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I have a TLD with a series of subdomains that are public, say *.example.com. I also have a private server which is used as a SVN repository, which I would like to have available at svn.example.com, but only on the private network. Currently I've achieved that by creating the zone file svn.example.com.zone and using this declaration:

zone "svn.example.com" IN {
    type master;
    file "/etc/named/svn.example.com.zone";
};

And in the zone file:

@                IN  NS  svn.example.com.
svn.example.com. IN  A   10.200.1.1

All other domains are forwarded to the public nameserver. This works, but it's not ideal because it requires creating a whole new zone if I want to add a new private subdomain. If I make this zone the master record for the whole example.com TLD, then I assume requests to the currently public *.example.com will no longer work for clients using the private DNS (unless they are duplicated in the private DNS's zone file).

Is there a way for me provide a zone file that specifies one or more private subdomains, but still forwards requests it can't resolve to the public name server? I tried using the forward zone type, but then I can't specify my own zone file, it only forwards.

Update

DNS for Rocket Scientists Chapter 6 gives an example DNS configuration of a stealth DNS server on an internal network. This seems to match up with what I want to achieve reasonably well, and specifically suggests duplicating the public DNS records in the private DNS zone. Obviously though the problem I want to solve is the duplication of records, so this is more a workaround.

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4 Answers 4

The typical ways to achieve this are:

  • split DNS - having different DNS records on an internal DNS server...but the internal DNS server has to have all the records, and requires syncing between the internal and external servers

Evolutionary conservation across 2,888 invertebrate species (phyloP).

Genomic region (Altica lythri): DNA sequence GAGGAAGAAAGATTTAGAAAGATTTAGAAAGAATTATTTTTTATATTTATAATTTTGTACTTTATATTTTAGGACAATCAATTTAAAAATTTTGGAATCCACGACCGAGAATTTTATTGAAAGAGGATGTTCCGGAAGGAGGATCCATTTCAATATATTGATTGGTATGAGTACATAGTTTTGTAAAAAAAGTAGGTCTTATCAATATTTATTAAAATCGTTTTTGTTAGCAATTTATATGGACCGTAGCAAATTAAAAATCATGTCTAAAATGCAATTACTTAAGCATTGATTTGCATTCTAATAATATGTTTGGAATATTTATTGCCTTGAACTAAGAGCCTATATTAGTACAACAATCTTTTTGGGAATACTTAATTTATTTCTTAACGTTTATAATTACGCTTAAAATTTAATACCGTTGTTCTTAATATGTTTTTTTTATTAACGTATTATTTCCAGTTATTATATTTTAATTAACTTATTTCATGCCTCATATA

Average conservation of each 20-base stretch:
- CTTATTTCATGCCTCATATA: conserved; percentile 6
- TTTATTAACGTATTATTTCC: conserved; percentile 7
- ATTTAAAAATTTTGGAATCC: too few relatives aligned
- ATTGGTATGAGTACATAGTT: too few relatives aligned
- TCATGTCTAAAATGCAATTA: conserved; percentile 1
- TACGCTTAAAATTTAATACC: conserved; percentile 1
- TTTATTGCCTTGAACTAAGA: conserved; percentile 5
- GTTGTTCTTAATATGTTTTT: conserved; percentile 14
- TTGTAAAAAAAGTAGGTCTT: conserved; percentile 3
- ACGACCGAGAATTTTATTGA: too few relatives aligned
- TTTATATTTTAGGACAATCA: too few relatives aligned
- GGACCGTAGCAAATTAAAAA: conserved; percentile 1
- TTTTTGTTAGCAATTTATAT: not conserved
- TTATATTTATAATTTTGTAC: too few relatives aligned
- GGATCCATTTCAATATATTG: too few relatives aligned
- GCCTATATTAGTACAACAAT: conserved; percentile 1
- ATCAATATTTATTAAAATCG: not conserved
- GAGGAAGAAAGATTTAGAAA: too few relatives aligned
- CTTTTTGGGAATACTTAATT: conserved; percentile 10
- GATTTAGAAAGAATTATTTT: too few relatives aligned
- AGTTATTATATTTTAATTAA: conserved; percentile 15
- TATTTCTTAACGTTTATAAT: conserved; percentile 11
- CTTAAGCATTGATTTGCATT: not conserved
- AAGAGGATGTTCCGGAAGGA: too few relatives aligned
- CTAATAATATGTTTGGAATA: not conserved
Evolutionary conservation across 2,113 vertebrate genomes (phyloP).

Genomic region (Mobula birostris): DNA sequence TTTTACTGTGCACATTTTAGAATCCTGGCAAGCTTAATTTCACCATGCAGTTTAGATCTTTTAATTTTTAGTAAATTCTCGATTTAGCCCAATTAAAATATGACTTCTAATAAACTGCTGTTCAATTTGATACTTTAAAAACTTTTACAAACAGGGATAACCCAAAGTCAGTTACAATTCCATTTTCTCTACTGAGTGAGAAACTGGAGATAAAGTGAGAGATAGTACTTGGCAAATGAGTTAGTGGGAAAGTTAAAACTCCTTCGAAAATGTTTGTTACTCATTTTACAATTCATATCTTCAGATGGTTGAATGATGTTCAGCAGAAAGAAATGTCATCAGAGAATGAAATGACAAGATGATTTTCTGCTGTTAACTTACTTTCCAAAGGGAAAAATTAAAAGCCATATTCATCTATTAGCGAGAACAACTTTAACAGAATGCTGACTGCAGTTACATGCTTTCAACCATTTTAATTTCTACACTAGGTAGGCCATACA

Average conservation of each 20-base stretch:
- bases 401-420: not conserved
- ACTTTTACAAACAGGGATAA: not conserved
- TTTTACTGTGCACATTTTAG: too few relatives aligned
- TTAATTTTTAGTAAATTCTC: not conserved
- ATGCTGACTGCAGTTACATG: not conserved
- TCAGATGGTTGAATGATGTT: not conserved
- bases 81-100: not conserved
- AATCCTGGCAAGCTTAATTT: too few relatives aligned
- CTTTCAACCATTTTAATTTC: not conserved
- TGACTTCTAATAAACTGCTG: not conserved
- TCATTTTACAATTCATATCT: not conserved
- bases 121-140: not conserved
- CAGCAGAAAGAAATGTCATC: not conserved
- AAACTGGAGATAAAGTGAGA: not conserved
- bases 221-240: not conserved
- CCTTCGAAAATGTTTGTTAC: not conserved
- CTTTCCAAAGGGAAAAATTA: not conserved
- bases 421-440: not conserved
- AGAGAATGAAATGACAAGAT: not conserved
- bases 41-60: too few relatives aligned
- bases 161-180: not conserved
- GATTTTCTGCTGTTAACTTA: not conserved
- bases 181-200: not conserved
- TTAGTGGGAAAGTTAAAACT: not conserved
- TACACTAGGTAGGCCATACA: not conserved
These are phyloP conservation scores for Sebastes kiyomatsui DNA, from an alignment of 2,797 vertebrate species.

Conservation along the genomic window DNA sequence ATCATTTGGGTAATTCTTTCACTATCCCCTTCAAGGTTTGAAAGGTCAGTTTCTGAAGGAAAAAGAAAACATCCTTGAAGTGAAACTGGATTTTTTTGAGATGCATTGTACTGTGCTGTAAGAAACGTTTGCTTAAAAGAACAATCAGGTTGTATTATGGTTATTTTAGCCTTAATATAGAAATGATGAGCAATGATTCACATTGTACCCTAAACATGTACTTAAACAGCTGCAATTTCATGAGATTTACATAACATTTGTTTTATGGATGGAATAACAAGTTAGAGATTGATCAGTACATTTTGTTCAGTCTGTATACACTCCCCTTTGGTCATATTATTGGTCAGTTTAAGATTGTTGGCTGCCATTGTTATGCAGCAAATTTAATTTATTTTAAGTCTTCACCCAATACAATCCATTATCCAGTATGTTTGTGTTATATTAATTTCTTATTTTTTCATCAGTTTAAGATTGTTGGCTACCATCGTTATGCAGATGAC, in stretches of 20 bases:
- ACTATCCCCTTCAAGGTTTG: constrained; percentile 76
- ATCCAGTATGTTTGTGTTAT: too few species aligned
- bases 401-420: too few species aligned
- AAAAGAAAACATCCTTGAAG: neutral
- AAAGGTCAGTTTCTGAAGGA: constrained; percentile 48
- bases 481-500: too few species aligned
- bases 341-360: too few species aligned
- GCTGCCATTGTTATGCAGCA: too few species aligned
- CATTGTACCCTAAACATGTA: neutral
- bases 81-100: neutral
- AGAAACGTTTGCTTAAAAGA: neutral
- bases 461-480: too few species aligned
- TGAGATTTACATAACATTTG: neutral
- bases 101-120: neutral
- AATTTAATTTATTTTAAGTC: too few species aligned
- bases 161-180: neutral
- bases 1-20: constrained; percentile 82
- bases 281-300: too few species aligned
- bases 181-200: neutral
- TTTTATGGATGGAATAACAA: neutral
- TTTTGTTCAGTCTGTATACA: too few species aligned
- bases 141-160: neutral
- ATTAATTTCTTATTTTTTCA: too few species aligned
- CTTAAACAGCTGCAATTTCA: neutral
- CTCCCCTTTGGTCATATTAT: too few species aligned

• delegation - which is creating the svn.example.com zone, and having your example.com DNS servers look to svn.example.com for anything relating to *.svn.example.com (including svn.example.com itself)

One way is to delegate a subdomain like "internal.example.com" to your LAN's DNS servers. On these DNS servers you can configure a zone for internal.example.com (or i.example.com if you want it shorter), and add any records you want.

You may be able to automate the syncing of your internal and public DNS servers to use split DNS, depending on what software you are using on each of them.

A third option would be to just put the internal IP addresses in your public DNS. This may have security implications (someone could use it to trick you to connect to their server if you aren't on your LAN), but should work and is dead simple to setup.

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The easiest way around this is to have all internal addresses under an internal subdomain, e.g., *.internal.example.com. This also removes any ambiguity that the hostname you're accessing is internal only, and will not resolve from the outside.

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up vote 1 down vote accepted

Ultimately I ended up going with the solution described here: http://www.zytrax.com/books/dns/ch6/#stealth. That is:

  • Set up a Stealth DNS server which contains records for both public and private hosts

The main reason for this is that for my organisation's needs, duplicating a small number of public DNS records provides the following benefits:

  • Easy to understand
  • Quick initial setup

The main disadvantages are redundancy and the need to manually synchronise the stealth server with our public DNS.

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This solution looks very promising to me. Thank you! –  Jonathan Rioux Aug 6 '12 at 19:06

Read about Bind Views. For example: http://oreilly.com/pub/a/oreilly/networking/news/views_0501.html. You can restrict who (source IP) has access to which zone and you can have multiple versions of a given zone.

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I don't think a view is solving the same problem: "presenting one view of a zone to one community of hosts and another view to others". I'm only dealing with a single subnet / "community of hosts", so don't think it applies. –  Adam Sharp May 22 '12 at 23:21
    
@Adam Sharp: Make zone "svn.example.com" available to only on IP subnet using views. And you can also put shared records in another file and include it in main files using '$INCLUDE "/path/to/file/with/shared/records"'. " –  0xFF May 24 '12 at 5:16
    
Maybe I'm missing something, but I'm not sure how that's different from having the public and private DNS records in the same zone? The public DNS zone (example.com) is maintained by our registrar, not controlled directly by us. When users are on the VPN using the stealth DNS, the internal DNS becomes authoritative for the example.com zone, thus the DNS records maintained by our registrar have to be duplicated so that those names still resolve when on the VPN. –  Adam Sharp May 24 '12 at 7:16

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